We require site users to register with Mondaq (and its affiliate sites) to view the free information on the site. We also collect information from our users at several different points on the websites: this is so that we can customise the sites according to individual usage, provide 'session-aware' functionality, and ensure that content is acquired and developed appropriately. This gives us an overall picture of our user profiles, which in turn shows to our Editorial Contributors the type of person they are reaching by posting articles on Mondaq (and its affiliate sites) – meaning more free content for registered users.

We are only able to provide the material on the Mondaq (and its affiliate sites) site free to site visitors because we can pass on information about the pages that users are viewing and the personal information users provide to us (e.g. email addresses) to reputable contributing firms such as law firms who author those pages. We do not sell or rent information to anyone else other than the authors of those pages, who may change from time to time. Should you wish us not to disclose your details to any of these parties, please tick the box above or tick the box marked "Opt out of Registration Information Disclosure" on the Your Profile page. We and our author organisations may only contact you via email or other means if you allow us to do so. Users can opt out of contact when they register on the site, or send an email to unsubscribe@mondaq.com with “no disclosure” in the subject heading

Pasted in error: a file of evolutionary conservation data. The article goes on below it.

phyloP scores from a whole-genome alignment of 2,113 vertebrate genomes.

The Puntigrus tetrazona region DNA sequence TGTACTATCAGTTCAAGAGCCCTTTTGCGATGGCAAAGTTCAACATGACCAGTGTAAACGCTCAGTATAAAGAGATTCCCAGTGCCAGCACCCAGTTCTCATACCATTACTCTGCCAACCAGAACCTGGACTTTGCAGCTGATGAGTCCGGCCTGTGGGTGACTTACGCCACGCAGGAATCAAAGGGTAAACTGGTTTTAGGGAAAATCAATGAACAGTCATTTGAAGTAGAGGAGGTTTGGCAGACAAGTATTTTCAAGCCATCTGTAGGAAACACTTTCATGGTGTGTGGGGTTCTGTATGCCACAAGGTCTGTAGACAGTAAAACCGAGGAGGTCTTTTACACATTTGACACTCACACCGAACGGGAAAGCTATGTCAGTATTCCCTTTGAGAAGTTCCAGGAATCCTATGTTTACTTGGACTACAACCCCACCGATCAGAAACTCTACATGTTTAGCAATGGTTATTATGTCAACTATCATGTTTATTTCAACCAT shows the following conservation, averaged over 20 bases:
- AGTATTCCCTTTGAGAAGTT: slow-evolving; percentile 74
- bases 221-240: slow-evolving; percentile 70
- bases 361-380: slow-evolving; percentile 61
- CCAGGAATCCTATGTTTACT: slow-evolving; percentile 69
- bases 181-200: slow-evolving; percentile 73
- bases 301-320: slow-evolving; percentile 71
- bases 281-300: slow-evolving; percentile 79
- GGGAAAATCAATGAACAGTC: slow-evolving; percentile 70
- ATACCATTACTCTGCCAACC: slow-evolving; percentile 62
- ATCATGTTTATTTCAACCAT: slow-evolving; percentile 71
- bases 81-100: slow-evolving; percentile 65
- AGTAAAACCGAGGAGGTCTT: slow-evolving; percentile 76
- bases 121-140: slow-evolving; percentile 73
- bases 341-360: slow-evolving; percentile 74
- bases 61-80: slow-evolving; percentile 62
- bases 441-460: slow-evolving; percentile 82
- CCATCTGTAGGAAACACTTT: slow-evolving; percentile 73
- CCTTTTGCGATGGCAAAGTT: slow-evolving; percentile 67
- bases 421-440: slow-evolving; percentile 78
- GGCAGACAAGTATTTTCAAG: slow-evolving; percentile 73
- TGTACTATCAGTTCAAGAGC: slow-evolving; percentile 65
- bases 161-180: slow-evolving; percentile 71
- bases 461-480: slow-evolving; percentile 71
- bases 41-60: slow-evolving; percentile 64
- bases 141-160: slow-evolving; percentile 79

Mondaq News Alerts